Photo courtesy Gillian Ferguson/OMAFRA
Type II Category – Predators assigned to this category are usually associated with Tetranychus species or other species that produce dense webbing. They may also feed on other types of mites such as russet and cyclamen mites, and are therefore not as specialized as Type I species. Species included in this category include Galendromus occidentalis, N. californicus and N. fallacis. They generally have lower food requirements for completing development compared to species in Types I and III.

However, differences exist among these predatory mites. For example, the reproductive capacity and develop-
mental rate is classed as medium in Galendromus to high in most species of Neoseiulus. Also, adults of N. fallacis and N. californicus are more active than G. occidentalis and will therefore move more between infested patches or spider mite colonies. In fact, these two species have high powers of aerial dispersal when live spider mites become scarce in their immediate vicinity.

Type III Category –
Predators in this category are called generalist predators because they have a much broader food range and feed on various mites species, pollen and insects such as whiteflies, thrips and mealybugs. Species in this category include A. andersoni, A. swirskii, N. barkeri, N. cucumeris and Iphiseius (also known as Amblyseius) degenerans.

Although predators in this category will feed and reproduce on a range of food, all food types are not equally valuable. For example, though A. swirskii will feed and reproduce on various types of spider mites, Tetranychus species, in particular, are considered inferior prey for this predator, and A. andersoni will reproduce more on rust mites than on spider mites. Unlike Types I and II, Type III predators do not associate strongly with spider mite colonies. In fact, fewer
predators in this category are found on leaves with high mite density than on leaves with a low density. Apparently, many species are adversely affected by dense spider mite webbing. Presence of sheltered areas such as depressions on the leaf surface, leaf hairs or other sheltered areas may be more important to them than available food. Within this category, cannibalism and preying on other predators may be more common than in Type I and II specialists.

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Gillian Ferguson, OMAFRA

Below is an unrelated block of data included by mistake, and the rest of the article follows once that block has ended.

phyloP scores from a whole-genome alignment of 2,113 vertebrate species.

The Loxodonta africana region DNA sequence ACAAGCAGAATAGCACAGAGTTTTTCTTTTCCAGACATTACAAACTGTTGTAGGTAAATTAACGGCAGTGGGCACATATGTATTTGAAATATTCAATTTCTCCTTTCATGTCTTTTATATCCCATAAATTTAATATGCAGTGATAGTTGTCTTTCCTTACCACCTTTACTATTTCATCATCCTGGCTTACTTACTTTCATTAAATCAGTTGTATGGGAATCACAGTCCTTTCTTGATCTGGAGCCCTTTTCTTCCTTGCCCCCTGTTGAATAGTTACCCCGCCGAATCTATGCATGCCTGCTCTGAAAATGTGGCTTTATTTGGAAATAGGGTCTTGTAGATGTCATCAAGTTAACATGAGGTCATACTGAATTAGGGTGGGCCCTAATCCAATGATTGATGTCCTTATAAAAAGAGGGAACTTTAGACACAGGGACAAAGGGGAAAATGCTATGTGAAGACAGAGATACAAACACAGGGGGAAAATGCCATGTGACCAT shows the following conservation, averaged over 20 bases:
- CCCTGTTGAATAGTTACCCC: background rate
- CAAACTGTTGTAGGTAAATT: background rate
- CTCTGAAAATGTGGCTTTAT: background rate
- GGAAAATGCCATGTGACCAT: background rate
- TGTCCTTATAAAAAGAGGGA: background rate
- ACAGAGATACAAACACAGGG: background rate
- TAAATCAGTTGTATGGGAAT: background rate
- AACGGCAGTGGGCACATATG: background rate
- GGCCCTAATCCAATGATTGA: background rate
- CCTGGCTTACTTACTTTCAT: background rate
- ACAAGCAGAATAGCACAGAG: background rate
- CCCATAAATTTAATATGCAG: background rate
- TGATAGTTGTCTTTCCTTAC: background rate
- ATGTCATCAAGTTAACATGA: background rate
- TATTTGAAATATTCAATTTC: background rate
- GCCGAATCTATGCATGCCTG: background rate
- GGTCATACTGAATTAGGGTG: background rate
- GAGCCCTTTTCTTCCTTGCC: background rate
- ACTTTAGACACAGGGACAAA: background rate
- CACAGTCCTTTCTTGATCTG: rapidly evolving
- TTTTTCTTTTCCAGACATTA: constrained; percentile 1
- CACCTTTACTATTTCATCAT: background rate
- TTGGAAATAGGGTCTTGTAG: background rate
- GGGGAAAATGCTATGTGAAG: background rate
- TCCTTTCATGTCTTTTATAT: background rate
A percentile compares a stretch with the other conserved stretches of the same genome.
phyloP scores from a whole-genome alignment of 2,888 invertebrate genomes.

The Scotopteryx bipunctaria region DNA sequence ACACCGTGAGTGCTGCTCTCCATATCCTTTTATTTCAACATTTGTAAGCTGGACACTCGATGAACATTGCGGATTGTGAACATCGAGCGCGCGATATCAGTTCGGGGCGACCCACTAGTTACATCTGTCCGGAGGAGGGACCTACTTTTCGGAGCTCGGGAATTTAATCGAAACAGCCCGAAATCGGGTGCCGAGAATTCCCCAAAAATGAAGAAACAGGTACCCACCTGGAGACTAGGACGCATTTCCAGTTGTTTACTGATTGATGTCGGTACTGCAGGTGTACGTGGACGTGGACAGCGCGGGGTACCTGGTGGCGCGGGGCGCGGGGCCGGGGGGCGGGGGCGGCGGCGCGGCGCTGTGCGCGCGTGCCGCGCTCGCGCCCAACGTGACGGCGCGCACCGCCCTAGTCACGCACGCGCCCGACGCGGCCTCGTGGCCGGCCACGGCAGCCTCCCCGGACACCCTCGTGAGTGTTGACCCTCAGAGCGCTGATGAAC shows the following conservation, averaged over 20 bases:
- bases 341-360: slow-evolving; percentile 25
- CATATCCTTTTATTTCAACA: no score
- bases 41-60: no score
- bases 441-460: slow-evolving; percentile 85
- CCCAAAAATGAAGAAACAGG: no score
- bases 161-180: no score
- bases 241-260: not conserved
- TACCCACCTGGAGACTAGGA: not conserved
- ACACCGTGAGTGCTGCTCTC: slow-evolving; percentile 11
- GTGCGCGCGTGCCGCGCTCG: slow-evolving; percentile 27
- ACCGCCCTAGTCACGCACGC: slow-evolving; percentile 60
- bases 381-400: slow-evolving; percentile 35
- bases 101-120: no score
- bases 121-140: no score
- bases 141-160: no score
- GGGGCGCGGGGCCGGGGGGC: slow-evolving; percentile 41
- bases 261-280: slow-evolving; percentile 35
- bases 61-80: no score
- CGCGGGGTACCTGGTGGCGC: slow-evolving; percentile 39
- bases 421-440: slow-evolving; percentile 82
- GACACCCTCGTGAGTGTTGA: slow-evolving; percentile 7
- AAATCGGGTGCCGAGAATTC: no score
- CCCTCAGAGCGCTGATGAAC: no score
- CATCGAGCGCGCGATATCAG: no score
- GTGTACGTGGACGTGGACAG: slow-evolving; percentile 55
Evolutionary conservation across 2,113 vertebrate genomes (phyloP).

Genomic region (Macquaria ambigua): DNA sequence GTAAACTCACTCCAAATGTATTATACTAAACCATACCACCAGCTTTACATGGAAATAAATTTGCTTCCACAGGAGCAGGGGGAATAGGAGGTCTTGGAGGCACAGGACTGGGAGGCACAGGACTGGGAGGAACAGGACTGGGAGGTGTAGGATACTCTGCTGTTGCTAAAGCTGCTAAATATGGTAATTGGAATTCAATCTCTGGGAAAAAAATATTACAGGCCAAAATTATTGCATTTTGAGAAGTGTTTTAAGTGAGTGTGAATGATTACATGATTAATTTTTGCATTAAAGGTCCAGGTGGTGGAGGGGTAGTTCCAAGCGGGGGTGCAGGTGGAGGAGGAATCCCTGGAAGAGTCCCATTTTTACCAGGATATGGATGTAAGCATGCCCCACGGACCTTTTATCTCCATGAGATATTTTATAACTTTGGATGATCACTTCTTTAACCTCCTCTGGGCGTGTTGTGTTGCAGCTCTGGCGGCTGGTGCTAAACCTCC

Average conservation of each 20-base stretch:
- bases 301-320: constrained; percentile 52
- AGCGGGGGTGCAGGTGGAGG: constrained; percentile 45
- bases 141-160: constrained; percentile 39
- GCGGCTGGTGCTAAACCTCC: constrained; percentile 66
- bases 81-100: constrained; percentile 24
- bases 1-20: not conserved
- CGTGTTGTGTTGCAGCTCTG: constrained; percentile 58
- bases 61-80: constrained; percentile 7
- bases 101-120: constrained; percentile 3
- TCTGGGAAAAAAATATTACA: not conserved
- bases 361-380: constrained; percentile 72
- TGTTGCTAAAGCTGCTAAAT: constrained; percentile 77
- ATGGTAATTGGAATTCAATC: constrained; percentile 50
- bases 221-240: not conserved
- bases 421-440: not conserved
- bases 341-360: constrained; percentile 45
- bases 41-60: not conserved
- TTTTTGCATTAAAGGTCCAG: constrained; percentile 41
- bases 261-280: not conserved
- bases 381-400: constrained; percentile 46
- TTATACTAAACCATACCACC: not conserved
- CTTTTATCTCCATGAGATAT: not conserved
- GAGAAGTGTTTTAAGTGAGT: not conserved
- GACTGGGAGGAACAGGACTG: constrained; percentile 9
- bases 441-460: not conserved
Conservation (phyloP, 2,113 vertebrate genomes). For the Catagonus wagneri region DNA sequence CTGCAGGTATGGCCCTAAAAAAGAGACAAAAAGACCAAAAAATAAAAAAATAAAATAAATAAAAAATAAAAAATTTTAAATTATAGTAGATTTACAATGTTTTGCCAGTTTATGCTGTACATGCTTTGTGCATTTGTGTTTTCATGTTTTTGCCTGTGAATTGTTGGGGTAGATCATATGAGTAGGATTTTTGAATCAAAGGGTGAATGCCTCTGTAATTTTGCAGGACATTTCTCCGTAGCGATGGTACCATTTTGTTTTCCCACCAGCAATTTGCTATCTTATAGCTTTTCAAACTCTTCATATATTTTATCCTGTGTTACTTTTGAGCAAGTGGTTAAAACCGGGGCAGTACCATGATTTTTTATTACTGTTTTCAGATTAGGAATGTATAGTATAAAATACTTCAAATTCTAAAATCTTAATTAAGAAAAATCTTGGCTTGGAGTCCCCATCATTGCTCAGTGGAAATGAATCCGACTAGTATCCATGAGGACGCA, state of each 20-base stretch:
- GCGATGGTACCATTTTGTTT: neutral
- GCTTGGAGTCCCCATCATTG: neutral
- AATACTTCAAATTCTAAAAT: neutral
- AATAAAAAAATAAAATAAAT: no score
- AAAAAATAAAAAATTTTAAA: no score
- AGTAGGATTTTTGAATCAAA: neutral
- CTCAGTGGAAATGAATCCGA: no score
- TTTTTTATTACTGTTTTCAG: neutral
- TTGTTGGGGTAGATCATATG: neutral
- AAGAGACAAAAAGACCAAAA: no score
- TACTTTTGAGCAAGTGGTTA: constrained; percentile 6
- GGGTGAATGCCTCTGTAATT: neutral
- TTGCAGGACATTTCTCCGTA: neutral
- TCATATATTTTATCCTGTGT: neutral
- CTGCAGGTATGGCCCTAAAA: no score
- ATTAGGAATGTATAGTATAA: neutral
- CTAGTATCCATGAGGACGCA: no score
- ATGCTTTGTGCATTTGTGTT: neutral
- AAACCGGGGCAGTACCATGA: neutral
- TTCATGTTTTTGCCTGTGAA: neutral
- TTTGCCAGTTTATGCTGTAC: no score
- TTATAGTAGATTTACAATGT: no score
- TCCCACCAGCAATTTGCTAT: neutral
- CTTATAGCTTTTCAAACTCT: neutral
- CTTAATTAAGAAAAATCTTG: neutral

IMPLICATION OF CATEGORIES
The highly specialized Type I species are better at efficiently reducing a spider mite infestation, but this same efficiency can cause it to “self-destruct” and allow later infestations to develop. The less specialized Type II, though not as efficient as the Type I specialist, will also aggregate and multiply in spider mite colonies and contribute directly to reduction in spider mite infestations. They also bring with them their high powers of dispersal, their low food requirements, and low tendencies for cannibalism. Some researchers suggest that the generalist Type III could be used as a means of slowing development of spider mite populations, with Type I being released when pest populations begin to increase.

Aside from the traits described in this article, many more factors can contribute to the success of a particular predatory mite in a biocontrol program for spider mites. Factors such as efficiency of response to pest infestations, diet habit of immatures, dispersal ability, tendency towards cannibalism, characteristics of the plant host, behaviour towards other predatory species, environmental conditions, etc., will determine how much a particular predator can contribute to a biocontrol program. As such, much work still needs to be done on an applied or practical scale before we can determine how to optimally manipulate combinations of available predatory mites. Further articles will elaborate on predatory mites for biocontrol of the two-spotted spider mite.